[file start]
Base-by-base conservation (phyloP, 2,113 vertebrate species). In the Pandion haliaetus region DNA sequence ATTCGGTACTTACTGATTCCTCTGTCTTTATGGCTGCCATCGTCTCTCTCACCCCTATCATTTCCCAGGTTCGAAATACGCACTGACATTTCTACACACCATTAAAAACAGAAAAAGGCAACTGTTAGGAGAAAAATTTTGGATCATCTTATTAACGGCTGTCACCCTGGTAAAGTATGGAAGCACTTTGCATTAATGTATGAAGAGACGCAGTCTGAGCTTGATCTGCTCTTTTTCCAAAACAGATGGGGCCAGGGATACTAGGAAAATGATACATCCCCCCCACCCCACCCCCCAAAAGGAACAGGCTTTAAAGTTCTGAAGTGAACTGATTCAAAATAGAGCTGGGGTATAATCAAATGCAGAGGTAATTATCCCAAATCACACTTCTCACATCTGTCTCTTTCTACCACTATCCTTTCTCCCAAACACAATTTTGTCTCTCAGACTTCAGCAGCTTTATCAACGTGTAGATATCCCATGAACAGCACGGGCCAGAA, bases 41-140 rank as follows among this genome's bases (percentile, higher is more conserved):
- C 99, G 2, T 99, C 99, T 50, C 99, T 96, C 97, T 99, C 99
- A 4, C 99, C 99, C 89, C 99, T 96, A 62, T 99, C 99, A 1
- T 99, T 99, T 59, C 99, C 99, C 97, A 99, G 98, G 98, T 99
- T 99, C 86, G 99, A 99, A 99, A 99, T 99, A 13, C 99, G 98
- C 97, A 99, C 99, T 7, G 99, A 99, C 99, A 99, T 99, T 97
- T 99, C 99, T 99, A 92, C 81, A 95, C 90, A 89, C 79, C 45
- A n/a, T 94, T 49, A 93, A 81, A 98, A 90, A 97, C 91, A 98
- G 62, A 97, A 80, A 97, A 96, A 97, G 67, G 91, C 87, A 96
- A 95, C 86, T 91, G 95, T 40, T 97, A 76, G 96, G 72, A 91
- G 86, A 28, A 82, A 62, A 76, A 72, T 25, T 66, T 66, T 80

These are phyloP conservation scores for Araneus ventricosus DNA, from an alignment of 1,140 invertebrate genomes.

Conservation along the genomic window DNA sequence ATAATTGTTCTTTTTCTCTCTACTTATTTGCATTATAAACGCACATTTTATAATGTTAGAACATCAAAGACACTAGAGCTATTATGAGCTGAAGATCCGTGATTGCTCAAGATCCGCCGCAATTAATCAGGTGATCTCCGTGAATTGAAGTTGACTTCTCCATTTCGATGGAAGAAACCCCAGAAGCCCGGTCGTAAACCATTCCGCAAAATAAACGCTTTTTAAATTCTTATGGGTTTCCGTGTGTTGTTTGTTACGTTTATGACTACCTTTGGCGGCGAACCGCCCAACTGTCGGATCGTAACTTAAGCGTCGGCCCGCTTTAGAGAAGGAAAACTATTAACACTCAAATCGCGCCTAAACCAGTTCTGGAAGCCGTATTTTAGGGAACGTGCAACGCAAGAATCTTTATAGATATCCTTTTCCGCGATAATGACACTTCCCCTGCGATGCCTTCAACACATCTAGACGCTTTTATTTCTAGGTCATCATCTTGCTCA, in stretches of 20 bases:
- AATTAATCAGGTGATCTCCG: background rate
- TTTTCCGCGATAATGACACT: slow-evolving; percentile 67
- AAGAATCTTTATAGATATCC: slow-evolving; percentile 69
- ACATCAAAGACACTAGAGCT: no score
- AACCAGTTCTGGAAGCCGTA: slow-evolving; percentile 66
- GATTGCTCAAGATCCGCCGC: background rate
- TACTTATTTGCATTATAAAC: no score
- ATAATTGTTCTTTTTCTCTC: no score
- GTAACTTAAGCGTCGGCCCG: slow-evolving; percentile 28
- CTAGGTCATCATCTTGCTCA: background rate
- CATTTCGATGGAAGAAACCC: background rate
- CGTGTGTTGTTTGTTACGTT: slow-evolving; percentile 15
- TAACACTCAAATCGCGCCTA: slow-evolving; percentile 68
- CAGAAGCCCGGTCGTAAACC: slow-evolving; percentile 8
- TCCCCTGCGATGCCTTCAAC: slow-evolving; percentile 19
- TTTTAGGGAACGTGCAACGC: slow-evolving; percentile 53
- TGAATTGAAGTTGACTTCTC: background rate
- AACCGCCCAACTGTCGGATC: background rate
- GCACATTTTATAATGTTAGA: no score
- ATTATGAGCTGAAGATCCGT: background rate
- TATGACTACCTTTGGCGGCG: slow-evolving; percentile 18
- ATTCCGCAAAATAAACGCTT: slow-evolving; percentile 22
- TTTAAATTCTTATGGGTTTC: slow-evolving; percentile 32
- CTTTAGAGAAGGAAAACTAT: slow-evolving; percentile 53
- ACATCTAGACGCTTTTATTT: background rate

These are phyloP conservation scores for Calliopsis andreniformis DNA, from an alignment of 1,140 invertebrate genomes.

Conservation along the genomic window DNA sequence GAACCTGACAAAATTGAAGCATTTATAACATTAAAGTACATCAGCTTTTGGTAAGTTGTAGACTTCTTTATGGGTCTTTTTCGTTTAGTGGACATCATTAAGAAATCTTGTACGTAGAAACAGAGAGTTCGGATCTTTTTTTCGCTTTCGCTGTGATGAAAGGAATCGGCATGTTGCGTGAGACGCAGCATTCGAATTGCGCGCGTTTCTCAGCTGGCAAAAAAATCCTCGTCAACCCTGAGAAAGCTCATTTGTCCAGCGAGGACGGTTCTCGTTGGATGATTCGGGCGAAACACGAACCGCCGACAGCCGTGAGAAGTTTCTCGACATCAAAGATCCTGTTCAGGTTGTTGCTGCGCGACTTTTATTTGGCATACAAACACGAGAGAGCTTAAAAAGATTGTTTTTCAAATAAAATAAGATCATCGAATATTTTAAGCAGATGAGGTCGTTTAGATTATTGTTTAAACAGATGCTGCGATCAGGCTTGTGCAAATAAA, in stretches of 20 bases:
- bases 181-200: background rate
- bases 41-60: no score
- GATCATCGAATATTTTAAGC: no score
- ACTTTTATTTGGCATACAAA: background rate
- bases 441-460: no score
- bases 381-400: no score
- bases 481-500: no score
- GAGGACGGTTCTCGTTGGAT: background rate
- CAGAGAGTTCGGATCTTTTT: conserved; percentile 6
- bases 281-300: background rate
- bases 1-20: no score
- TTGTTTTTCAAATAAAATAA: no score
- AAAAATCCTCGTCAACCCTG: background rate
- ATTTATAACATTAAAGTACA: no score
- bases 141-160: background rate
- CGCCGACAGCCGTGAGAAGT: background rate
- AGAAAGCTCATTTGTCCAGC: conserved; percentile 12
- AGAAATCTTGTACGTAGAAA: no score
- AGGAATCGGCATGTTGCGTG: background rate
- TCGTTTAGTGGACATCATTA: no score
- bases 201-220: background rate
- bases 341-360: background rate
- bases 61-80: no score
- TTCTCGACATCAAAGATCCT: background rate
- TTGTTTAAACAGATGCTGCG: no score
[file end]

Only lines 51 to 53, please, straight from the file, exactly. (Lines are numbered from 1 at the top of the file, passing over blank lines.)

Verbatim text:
- bases 1-20: no score
- TTGTTTTTCAAATAAAATAA: no score
- AAAAATCCTCGTCAACCCTG: background rate